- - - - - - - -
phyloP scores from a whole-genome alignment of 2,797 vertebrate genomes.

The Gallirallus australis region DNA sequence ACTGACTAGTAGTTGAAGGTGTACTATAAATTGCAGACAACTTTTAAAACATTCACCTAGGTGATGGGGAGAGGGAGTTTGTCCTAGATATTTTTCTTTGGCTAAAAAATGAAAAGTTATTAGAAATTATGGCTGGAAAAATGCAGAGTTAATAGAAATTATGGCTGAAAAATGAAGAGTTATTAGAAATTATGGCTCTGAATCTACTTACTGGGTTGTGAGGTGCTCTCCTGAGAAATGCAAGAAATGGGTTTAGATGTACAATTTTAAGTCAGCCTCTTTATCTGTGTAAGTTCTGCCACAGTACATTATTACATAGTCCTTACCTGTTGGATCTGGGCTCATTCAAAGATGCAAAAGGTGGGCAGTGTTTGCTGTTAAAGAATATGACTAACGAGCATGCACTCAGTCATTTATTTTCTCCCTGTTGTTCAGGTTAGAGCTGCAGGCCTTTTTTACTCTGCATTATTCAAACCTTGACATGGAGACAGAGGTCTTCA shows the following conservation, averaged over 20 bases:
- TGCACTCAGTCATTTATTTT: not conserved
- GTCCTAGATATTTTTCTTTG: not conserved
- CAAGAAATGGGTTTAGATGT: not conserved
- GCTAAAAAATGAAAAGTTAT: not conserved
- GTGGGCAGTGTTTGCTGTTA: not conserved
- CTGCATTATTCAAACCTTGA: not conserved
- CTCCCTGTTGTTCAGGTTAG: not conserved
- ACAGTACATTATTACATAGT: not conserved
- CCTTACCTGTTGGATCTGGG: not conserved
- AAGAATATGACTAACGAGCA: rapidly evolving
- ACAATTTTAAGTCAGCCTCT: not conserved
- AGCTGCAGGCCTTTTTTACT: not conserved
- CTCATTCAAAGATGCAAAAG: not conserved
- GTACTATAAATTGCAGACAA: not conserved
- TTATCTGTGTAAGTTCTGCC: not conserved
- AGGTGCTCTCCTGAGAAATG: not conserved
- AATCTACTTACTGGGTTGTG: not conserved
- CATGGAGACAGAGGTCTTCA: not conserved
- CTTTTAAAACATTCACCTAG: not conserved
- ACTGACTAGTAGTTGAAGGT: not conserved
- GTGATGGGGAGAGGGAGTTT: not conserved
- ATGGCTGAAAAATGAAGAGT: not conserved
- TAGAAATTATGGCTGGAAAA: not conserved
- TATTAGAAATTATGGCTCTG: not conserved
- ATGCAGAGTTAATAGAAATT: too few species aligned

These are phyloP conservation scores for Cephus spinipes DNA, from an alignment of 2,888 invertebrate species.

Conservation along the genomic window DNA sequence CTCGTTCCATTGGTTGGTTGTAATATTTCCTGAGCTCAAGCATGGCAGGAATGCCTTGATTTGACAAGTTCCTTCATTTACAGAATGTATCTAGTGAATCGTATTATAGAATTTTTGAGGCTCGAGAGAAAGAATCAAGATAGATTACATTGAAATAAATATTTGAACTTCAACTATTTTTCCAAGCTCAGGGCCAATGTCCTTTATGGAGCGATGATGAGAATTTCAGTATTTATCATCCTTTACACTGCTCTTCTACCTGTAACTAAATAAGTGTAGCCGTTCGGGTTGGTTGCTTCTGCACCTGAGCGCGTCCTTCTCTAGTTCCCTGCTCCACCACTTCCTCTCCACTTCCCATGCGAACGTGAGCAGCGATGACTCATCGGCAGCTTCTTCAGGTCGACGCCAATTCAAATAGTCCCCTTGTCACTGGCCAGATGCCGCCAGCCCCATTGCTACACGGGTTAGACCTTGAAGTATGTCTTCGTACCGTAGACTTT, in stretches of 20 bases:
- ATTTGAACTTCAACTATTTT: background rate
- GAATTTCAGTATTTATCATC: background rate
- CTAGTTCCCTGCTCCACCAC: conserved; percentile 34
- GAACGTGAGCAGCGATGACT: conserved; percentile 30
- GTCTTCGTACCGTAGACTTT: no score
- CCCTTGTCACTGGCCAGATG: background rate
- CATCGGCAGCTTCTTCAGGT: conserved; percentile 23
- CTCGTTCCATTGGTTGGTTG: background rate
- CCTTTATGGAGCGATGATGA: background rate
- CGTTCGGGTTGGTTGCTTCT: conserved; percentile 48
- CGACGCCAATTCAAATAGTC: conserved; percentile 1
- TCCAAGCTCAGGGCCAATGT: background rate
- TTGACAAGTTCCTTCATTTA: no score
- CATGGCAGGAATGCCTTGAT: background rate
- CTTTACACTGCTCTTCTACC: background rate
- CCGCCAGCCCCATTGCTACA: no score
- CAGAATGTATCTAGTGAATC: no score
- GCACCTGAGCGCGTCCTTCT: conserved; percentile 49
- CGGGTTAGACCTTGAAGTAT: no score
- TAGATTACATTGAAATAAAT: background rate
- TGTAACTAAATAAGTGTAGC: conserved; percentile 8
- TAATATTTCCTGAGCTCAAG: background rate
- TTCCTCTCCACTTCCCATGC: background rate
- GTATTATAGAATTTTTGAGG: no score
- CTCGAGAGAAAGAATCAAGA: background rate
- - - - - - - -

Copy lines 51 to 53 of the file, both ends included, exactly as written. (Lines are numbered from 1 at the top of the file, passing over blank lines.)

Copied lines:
- TAATATTTCCTGAGCTCAAG: background rate
- TTCCTCTCCACTTCCCATGC: background rate
- GTATTATAGAATTTTTGAGG: no score